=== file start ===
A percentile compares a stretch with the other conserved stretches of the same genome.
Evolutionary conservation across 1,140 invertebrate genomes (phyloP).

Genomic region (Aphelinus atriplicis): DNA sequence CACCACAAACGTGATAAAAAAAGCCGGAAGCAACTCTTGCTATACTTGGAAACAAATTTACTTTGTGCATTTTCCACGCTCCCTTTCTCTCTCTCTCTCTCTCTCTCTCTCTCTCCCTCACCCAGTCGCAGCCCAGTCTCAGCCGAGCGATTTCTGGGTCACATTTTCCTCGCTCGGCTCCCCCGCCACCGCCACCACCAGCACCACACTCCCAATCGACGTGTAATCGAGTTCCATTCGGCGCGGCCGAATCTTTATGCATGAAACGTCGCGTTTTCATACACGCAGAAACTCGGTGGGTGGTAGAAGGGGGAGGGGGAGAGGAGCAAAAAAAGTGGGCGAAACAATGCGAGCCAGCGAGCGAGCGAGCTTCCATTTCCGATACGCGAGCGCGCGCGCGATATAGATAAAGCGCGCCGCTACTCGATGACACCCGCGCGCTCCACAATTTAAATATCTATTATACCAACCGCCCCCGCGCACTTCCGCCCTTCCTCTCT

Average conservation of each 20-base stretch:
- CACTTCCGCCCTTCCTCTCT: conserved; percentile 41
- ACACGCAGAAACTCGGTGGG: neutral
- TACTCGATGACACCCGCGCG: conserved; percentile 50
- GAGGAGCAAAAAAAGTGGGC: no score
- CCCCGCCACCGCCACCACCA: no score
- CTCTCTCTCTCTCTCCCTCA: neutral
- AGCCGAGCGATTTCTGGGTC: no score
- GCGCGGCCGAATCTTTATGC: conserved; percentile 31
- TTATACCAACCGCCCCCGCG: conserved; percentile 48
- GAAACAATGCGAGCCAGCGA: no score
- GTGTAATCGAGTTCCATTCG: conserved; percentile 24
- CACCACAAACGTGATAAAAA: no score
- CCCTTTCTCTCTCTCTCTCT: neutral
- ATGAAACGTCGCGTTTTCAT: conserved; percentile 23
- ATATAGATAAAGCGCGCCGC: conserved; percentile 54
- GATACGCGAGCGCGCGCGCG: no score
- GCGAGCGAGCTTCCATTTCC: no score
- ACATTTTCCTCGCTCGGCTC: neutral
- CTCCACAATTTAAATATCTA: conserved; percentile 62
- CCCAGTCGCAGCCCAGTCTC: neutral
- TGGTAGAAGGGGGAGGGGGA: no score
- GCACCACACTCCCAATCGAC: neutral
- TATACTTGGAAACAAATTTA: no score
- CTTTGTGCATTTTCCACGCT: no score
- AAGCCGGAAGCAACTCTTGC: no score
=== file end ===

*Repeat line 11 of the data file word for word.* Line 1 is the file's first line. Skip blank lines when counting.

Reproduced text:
- AGCCGAGCGATTTCTGGGTC: no score